How to Disarm Your Home Security System

Nothing is quite as jolting as an alarm going off for seemingly no reason. When you’re home security system thinks it’s code red, and you think it came out of the blue – don’t panic. There are a lot of reasons why your alarm may go off – including things as simple as forgetting to punch in the code when you’re busy carrying in groceries.

Whatever the trigger, go to the nearest control panel and enter in the alarm code. This should – short of a major malfunction – stop the alarm.

Then wait by the phone. If you have a monitored alarm system, your security system company will call shortly to ensure that you, the resident, are the one who disarmed the alarm. They’ll ask for a different security code from the one you enter into your control panel. Make sure you and your family all have this memorized for such occasions.

If false alarms start to plague your life, take a look at potential triggers. Perhaps there’s a bird lands near a particular window? Maybe your dog triggers the alarm?

Sometimes something loud and rumbly like a garbage truck can cause windows and doors to vibrate enough to set off the security system. And in many instances, if you have planes that fly overhead – particularly military planes – they can set off alarm systems.

Once you figure it out, you may discover that it’s a good idea to disarm certain features of your security system. Your main control panel should have a setting menu which allows you to enable and disarm various parts of your home’s security features.

Depending on the system, you can disarm just windows, one floor or another, certain doors or the smoke alarm. Usually smoke alarm deactivation is reserved only for situations where you’re waiting for smoke to clear after a burned dinner.

If you absolutely need to, your control panel should have a setting to disarm and turn off the entire alarm system.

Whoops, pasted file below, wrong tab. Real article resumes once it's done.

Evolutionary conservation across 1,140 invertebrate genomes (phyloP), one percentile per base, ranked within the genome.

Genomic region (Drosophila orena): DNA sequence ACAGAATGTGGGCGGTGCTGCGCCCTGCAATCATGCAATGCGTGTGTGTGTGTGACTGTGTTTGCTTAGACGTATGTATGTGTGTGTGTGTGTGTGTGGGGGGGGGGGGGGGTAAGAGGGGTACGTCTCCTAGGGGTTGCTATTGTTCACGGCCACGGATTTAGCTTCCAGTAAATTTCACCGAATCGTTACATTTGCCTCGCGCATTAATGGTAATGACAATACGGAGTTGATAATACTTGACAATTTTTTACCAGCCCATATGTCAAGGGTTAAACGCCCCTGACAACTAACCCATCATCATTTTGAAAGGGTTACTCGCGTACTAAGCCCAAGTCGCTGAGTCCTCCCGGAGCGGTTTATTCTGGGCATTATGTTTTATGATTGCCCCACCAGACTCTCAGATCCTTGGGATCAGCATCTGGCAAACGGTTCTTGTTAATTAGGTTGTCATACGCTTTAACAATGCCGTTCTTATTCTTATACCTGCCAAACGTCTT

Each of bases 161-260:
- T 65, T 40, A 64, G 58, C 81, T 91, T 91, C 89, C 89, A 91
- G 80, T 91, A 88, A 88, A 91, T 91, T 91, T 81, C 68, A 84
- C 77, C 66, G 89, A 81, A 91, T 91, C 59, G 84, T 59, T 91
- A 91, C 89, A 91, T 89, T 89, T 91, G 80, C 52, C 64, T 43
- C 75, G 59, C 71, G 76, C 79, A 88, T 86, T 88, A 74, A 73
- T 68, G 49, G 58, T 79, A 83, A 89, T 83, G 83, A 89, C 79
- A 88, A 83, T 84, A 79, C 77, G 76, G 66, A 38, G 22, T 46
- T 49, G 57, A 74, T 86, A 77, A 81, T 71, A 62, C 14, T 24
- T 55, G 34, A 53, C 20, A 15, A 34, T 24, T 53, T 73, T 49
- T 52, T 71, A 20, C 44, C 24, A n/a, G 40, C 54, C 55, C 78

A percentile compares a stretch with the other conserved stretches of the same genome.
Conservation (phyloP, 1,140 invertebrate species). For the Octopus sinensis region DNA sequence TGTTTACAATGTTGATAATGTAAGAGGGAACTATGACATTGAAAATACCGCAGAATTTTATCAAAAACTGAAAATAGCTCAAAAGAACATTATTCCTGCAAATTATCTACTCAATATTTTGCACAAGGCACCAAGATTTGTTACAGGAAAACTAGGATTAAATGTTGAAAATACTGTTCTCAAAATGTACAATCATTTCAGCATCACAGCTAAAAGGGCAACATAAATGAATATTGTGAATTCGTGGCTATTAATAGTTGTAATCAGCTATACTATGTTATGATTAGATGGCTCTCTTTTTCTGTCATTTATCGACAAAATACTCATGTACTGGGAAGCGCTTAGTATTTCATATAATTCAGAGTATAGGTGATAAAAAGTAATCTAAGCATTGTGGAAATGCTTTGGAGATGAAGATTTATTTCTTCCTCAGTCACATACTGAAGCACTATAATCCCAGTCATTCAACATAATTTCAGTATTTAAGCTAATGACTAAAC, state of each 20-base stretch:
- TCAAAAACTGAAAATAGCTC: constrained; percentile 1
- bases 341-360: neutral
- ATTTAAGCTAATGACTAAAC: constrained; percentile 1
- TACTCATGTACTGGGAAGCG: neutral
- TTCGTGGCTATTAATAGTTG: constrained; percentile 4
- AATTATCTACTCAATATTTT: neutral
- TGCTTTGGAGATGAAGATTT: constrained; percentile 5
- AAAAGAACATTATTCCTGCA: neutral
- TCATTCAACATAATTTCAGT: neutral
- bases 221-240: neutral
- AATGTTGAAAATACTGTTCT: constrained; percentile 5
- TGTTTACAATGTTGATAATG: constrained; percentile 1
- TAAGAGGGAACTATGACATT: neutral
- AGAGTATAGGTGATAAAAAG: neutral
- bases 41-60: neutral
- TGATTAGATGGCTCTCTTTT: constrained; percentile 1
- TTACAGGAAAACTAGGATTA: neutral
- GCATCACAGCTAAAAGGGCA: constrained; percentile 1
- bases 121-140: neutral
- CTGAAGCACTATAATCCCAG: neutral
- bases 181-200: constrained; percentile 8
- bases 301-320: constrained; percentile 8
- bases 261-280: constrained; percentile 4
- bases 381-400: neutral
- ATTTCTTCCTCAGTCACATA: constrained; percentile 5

Of course, before you take the steps to disarm your entire alarm, be sure to discuss it with your security system provider. Quality home security systems companies like GE Home Security (www.gesecurity.com) are there to help you make your system work right for you. It may be better to diagnose any problems or glitches which cause false alarms. Getting professional troubleshooter involved is always a good idea.

Photo via ladybeames
Lorrie Burrell is a regular person who's been fascinated by the advancements in an industry which is so important to a family - home security! After keeping track of the industry for years and having dealt with security systems for a while, Lorrie is now sharing her advice to homeowners who are aware of the hostile world we live in.
Posted on Monday, September 13th, 2010 by Lorrie Burrell

Categories: Security Systems

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Home Security Statistics

Every 14.6 seconds, a burglary takes place in the US. ±
Average loss per burglary: $1,725. ±
Homes without security systems are about three times as likely to be broken into than homes with security systems. ±
Favorite items: cash, jewelry, electronic equipment, silver, guns and other items easy to sell. ±
± Washington Post, 2007 (link)